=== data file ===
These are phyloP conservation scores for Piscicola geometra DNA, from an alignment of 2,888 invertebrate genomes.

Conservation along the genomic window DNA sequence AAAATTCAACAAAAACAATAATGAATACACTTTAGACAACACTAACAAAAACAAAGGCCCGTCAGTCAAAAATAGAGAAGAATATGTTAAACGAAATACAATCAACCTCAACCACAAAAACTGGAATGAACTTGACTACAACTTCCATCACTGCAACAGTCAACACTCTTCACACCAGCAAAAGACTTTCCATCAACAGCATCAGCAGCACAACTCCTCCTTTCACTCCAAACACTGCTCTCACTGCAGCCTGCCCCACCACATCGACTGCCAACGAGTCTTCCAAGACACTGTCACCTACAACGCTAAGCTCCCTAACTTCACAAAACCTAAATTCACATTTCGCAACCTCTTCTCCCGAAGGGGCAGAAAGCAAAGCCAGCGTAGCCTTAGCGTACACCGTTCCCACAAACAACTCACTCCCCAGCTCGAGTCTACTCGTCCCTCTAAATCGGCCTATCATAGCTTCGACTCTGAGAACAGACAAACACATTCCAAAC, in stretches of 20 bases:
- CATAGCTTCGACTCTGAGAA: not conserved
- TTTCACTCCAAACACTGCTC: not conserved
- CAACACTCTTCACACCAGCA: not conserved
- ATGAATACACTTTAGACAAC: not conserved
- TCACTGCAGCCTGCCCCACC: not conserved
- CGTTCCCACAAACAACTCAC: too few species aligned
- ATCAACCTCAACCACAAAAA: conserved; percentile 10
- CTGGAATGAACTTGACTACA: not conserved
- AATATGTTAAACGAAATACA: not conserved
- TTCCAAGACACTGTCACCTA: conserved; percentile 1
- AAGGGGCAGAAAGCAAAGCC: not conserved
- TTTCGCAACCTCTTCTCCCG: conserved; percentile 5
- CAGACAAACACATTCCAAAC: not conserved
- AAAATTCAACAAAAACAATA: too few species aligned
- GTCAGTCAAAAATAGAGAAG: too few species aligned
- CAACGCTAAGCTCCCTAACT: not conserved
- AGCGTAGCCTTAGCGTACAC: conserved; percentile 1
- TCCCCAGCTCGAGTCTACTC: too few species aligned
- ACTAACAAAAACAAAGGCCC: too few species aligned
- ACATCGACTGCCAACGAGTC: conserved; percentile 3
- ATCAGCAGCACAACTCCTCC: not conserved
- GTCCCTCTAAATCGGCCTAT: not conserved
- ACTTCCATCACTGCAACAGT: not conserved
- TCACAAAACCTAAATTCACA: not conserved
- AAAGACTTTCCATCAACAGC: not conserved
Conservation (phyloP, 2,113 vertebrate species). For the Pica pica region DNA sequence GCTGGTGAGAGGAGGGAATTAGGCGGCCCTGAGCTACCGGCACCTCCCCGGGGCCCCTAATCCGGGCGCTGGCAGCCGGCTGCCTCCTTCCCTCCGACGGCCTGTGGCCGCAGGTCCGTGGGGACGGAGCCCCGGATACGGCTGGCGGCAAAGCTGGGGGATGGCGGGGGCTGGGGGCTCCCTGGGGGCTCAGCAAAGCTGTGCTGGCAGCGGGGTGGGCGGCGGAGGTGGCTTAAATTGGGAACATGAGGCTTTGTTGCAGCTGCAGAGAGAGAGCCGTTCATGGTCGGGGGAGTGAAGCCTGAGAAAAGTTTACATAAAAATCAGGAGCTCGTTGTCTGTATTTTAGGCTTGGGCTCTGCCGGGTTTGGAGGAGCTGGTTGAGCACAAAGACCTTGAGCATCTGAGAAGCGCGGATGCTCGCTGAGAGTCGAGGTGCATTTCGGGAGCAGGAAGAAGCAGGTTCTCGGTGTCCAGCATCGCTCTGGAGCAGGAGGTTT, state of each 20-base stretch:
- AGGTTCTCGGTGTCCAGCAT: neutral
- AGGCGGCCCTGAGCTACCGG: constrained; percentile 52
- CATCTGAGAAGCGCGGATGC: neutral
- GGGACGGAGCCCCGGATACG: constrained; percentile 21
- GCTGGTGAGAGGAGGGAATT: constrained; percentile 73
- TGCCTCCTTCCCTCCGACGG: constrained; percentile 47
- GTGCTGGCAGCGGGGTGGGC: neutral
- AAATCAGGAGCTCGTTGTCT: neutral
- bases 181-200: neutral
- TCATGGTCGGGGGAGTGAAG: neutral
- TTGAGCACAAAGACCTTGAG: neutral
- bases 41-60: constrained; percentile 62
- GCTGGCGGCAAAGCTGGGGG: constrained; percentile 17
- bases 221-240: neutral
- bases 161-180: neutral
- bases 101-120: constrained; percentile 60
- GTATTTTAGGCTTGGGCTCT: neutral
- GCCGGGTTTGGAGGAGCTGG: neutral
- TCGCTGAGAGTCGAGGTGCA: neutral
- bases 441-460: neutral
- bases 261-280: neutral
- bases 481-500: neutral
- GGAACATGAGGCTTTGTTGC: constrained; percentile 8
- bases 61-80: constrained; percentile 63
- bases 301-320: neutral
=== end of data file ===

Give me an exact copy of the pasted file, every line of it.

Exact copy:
These are phyloP conservation scores for Piscicola geometra DNA, from an alignment of 2,888 invertebrate genomes.

Conservation along the genomic window DNA sequence AAAATTCAACAAAAACAATAATGAATACACTTTAGACAACACTAACAAAAACAAAGGCCCGTCAGTCAAAAATAGAGAAGAATATGTTAAACGAAATACAATCAACCTCAACCACAAAAACTGGAATGAACTTGACTACAACTTCCATCACTGCAACAGTCAACACTCTTCACACCAGCAAAAGACTTTCCATCAACAGCATCAGCAGCACAACTCCTCCTTTCACTCCAAACACTGCTCTCACTGCAGCCTGCCCCACCACATCGACTGCCAACGAGTCTTCCAAGACACTGTCACCTACAACGCTAAGCTCCCTAACTTCACAAAACCTAAATTCACATTTCGCAACCTCTTCTCCCGAAGGGGCAGAAAGCAAAGCCAGCGTAGCCTTAGCGTACACCGTTCCCACAAACAACTCACTCCCCAGCTCGAGTCTACTCGTCCCTCTAAATCGGCCTATCATAGCTTCGACTCTGAGAACAGACAAACACATTCCAAAC, in stretches of 20 bases:
- CATAGCTTCGACTCTGAGAA: not conserved
- TTTCACTCCAAACACTGCTC: not conserved
- CAACACTCTTCACACCAGCA: not conserved
- ATGAATACACTTTAGACAAC: not conserved
- TCACTGCAGCCTGCCCCACC: not conserved
- CGTTCCCACAAACAACTCAC: too few species aligned
- ATCAACCTCAACCACAAAAA: conserved; percentile 10
- CTGGAATGAACTTGACTACA: not conserved
- AATATGTTAAACGAAATACA: not conserved
- TTCCAAGACACTGTCACCTA: conserved; percentile 1
- AAGGGGCAGAAAGCAAAGCC: not conserved
- TTTCGCAACCTCTTCTCCCG: conserved; percentile 5
- CAGACAAACACATTCCAAAC: not conserved
- AAAATTCAACAAAAACAATA: too few species aligned
- GTCAGTCAAAAATAGAGAAG: too few species aligned
- CAACGCTAAGCTCCCTAACT: not conserved
- AGCGTAGCCTTAGCGTACAC: conserved; percentile 1
- TCCCCAGCTCGAGTCTACTC: too few species aligned
- ACTAACAAAAACAAAGGCCC: too few species aligned
- ACATCGACTGCCAACGAGTC: conserved; percentile 3
- ATCAGCAGCACAACTCCTCC: not conserved
- GTCCCTCTAAATCGGCCTAT: not conserved
- ACTTCCATCACTGCAACAGT: not conserved
- TCACAAAACCTAAATTCACA: not conserved
- AAAGACTTTCCATCAACAGC: not conserved
Conservation (phyloP, 2,113 vertebrate species). For the Pica pica region DNA sequence GCTGGTGAGAGGAGGGAATTAGGCGGCCCTGAGCTACCGGCACCTCCCCGGGGCCCCTAATCCGGGCGCTGGCAGCCGGCTGCCTCCTTCCCTCCGACGGCCTGTGGCCGCAGGTCCGTGGGGACGGAGCCCCGGATACGGCTGGCGGCAAAGCTGGGGGATGGCGGGGGCTGGGGGCTCCCTGGGGGCTCAGCAAAGCTGTGCTGGCAGCGGGGTGGGCGGCGGAGGTGGCTTAAATTGGGAACATGAGGCTTTGTTGCAGCTGCAGAGAGAGAGCCGTTCATGGTCGGGGGAGTGAAGCCTGAGAAAAGTTTACATAAAAATCAGGAGCTCGTTGTCTGTATTTTAGGCTTGGGCTCTGCCGGGTTTGGAGGAGCTGGTTGAGCACAAAGACCTTGAGCATCTGAGAAGCGCGGATGCTCGCTGAGAGTCGAGGTGCATTTCGGGAGCAGGAAGAAGCAGGTTCTCGGTGTCCAGCATCGCTCTGGAGCAGGAGGTTT, state of each 20-base stretch:
- AGGTTCTCGGTGTCCAGCAT: neutral
- AGGCGGCCCTGAGCTACCGG: constrained; percentile 52
- CATCTGAGAAGCGCGGATGC: neutral
- GGGACGGAGCCCCGGATACG: constrained; percentile 21
- GCTGGTGAGAGGAGGGAATT: constrained; percentile 73
- TGCCTCCTTCCCTCCGACGG: constrained; percentile 47
- GTGCTGGCAGCGGGGTGGGC: neutral
- AAATCAGGAGCTCGTTGTCT: neutral
- bases 181-200: neutral
- TCATGGTCGGGGGAGTGAAG: neutral
- TTGAGCACAAAGACCTTGAG: neutral
- bases 41-60: constrained; percentile 62
- GCTGGCGGCAAAGCTGGGGG: constrained; percentile 17
- bases 221-240: neutral
- bases 161-180: neutral
- bases 101-120: constrained; percentile 60
- GTATTTTAGGCTTGGGCTCT: neutral
- GCCGGGTTTGGAGGAGCTGG: neutral
- TCGCTGAGAGTCGAGGTGCA: neutral
- bases 441-460: neutral
- bases 261-280: neutral
- bases 481-500: neutral
- GGAACATGAGGCTTTGTTGC: constrained; percentile 8
- bases 61-80: constrained; percentile 63
- bases 301-320: neutral